Which is tail? Which head?

Unsafe to guess

Given a sea-slug.

We step into another Muñoz room, join another group, living among the dead: Seated Figures with Five Drums, five white figures sitting on strangely asymmetrical armchairs in a conversational group, each in possession of a snare drum. Solid, soft, creamy companions, dusted in flour or volcanic ash (the instant death of Pompeii's citizens after Vesuvius erupted; its residue), the composition's spectral atmosphere is suggestive of Pieter Brueghel the Elder's mid 16th-century grisaille paintings, Christ and the Woman Taken in Adultery, in the Courtauld Gallery, London, and in the Frick Collection, New York, The Three Soldiers. In the latter, a tiny, exquisite work, three soldiers stand in uneasy relationship to each other. Half-hidden in the background and shadowed, the colour of verdigris, a flag bearer looks up at the banner he is waving. The foreground musicians, a lighter sepia, play fife and drum: the flute player looks forward, out of one corner of the painting; the drummer balances a huge bass drum on his hip, peering into the dark corner at the rear, his drum a yellowing block of grey wax, out of Joseph Beuys. They could be playing after the end of time, the dead celebrating war's final victory, or before the mother of all battles, sounding their own death song, one foot in the grave.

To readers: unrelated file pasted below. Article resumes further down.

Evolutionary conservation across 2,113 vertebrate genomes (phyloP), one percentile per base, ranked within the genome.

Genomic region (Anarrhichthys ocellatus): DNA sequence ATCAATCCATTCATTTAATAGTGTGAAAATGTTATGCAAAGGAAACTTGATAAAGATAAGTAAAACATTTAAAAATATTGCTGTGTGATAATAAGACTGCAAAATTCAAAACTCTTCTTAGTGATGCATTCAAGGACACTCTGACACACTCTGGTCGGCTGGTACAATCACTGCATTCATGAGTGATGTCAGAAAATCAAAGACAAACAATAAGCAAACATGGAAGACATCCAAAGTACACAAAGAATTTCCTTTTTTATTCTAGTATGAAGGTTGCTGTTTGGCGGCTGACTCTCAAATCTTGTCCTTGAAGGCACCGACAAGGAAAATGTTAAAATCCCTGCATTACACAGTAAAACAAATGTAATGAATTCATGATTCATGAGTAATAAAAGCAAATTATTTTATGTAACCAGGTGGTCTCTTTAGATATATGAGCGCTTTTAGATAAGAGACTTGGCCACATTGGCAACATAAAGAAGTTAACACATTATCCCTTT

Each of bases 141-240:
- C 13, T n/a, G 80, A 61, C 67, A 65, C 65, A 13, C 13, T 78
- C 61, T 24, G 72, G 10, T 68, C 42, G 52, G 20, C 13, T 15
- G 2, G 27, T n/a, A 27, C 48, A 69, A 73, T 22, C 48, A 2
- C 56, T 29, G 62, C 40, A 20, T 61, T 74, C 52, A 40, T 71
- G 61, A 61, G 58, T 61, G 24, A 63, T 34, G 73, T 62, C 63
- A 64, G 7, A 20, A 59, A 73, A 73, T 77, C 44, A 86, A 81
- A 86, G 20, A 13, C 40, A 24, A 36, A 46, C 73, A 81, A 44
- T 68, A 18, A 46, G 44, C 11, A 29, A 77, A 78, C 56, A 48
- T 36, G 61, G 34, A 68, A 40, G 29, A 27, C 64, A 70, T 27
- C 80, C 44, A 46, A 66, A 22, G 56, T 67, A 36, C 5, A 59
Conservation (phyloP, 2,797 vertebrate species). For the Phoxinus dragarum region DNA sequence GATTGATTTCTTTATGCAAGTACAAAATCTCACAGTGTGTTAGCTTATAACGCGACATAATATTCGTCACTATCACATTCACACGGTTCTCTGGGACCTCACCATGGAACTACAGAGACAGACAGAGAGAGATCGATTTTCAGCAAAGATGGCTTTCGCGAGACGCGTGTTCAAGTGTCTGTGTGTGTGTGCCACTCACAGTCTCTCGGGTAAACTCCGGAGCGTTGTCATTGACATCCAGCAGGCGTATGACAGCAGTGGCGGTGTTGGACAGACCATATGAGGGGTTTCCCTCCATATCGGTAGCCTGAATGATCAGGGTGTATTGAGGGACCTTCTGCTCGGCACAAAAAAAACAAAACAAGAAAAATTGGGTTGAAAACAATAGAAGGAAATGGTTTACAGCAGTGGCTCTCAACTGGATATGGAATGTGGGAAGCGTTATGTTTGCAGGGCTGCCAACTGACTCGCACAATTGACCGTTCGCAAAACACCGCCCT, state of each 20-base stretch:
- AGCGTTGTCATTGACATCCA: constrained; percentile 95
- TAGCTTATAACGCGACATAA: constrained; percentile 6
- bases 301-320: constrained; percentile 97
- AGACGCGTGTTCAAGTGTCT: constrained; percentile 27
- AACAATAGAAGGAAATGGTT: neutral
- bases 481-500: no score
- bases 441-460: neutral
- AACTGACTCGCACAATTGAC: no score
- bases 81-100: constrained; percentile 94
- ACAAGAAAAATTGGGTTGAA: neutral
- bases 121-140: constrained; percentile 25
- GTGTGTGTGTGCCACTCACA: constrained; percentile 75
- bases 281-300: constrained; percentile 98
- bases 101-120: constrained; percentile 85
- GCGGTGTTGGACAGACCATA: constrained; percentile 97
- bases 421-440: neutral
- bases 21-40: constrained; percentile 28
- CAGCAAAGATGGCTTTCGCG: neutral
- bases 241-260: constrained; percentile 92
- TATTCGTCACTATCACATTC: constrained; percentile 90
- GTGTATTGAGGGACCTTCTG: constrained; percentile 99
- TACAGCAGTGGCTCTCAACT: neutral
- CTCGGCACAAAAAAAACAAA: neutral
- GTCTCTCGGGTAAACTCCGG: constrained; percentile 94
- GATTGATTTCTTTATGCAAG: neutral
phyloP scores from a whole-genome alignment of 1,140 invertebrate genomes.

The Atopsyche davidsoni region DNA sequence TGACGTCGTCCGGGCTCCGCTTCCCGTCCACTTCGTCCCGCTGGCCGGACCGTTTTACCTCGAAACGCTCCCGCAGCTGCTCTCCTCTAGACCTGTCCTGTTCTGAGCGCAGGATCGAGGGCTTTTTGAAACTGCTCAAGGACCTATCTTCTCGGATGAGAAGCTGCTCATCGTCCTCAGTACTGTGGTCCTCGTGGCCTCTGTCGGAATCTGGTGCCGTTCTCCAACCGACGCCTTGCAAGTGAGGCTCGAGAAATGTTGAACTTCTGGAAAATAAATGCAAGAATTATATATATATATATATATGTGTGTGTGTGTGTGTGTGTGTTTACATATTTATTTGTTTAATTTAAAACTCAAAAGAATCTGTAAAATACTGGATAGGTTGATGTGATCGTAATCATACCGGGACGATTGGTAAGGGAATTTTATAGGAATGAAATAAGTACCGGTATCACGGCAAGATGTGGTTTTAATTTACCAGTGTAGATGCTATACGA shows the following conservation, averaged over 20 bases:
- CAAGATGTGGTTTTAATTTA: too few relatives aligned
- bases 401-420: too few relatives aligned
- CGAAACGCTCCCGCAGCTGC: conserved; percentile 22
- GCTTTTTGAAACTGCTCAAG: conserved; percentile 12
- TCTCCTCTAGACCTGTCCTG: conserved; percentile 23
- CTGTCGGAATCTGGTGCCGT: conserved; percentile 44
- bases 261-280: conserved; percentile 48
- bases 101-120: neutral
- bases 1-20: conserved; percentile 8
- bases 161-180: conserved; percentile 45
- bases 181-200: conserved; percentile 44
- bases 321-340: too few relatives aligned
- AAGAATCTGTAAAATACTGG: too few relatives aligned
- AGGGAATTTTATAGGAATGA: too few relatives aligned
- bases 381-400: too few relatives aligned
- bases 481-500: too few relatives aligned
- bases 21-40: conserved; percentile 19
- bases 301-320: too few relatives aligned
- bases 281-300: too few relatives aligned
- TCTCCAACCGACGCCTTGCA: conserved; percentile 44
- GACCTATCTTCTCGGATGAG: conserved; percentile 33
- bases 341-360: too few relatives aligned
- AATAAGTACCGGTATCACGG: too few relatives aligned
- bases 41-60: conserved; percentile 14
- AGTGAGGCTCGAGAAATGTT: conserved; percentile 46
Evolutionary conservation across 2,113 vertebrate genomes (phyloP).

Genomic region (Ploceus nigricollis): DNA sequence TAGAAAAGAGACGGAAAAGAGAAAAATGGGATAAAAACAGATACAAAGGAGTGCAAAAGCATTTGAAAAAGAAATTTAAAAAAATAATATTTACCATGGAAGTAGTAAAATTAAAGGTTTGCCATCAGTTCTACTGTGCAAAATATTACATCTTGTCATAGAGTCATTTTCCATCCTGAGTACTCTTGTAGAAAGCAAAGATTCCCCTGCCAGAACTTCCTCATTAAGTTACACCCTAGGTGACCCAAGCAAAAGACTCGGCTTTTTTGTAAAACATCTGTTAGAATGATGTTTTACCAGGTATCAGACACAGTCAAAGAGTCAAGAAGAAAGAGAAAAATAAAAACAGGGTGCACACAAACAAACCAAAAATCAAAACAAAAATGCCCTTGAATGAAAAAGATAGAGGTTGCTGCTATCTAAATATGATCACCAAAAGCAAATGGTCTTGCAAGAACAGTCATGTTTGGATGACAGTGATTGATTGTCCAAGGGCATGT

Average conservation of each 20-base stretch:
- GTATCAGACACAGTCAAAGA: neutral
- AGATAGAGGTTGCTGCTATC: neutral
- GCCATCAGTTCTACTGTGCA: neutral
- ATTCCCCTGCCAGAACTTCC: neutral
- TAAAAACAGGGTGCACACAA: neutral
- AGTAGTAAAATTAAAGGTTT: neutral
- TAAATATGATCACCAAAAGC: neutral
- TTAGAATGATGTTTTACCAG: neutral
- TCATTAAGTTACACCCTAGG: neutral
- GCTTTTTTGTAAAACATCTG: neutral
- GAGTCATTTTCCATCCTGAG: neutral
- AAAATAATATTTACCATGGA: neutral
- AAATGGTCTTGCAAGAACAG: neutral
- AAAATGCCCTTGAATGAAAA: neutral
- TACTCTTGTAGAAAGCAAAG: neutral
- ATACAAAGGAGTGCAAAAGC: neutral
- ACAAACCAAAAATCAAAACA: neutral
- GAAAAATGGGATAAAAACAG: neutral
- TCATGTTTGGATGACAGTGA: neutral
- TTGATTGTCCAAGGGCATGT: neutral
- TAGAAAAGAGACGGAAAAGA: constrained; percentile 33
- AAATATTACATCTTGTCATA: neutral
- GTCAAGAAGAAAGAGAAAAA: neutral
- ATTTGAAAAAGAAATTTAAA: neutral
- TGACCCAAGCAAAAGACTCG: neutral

The National Gallery, London: Georges Seurat's Bathers at Asnieres, painted in 1884. The scene is drowsy, though not idyllic: as a backdrop to the river and its boats, factories pour smoke into the summer sky. Five young men, perhaps factory workers, are grouped separately yet together. Three of them relax on the river bank, one lying, two sitting. Two stand in the river, one looking away from the group, the one wearing a hat looking beyond the edges of the painting and calling through hands cupped into a trumpet. The two figures on dry land seem to look in the direction of his shout. Except for the reaction of a small dog, nestling into the back of the man who is lying down, the feeling is not